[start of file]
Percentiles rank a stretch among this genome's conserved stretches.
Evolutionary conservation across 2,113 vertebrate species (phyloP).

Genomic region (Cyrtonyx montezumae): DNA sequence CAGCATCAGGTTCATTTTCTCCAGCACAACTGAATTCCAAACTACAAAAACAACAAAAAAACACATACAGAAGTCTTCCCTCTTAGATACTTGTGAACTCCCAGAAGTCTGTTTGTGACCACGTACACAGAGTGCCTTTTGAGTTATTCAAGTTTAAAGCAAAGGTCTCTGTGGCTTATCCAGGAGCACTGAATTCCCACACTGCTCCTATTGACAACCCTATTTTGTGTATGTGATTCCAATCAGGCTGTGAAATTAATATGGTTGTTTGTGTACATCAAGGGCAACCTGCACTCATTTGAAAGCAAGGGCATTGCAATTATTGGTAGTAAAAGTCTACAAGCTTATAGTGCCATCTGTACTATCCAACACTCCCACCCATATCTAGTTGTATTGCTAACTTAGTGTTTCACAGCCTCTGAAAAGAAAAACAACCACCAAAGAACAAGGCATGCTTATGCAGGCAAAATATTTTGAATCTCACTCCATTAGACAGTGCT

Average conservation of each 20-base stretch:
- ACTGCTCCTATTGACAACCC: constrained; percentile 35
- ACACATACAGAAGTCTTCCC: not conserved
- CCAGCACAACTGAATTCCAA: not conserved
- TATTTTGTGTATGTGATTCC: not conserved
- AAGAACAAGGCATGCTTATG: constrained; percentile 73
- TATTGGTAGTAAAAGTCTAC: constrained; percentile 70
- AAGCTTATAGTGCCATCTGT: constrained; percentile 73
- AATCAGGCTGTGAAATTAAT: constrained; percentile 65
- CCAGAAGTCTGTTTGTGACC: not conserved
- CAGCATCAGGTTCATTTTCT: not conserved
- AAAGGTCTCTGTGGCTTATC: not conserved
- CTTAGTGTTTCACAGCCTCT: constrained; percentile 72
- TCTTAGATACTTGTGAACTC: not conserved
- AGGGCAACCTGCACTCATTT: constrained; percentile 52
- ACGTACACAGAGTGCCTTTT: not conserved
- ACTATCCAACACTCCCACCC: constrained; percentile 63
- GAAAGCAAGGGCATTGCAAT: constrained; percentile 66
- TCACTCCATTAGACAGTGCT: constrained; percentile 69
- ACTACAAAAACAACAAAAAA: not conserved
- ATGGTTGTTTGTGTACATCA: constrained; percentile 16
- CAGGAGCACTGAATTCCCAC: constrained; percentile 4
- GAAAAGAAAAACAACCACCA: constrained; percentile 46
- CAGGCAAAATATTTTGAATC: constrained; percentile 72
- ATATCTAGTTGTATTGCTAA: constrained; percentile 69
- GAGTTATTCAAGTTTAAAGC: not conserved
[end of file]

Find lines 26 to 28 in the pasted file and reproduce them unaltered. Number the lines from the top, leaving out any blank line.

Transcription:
- GAAAAGAAAAACAACCACCA: constrained; percentile 46
- CAGGCAAAATATTTTGAATC: constrained; percentile 72
- ATATCTAGTTGTATTGCTAA: constrained; percentile 69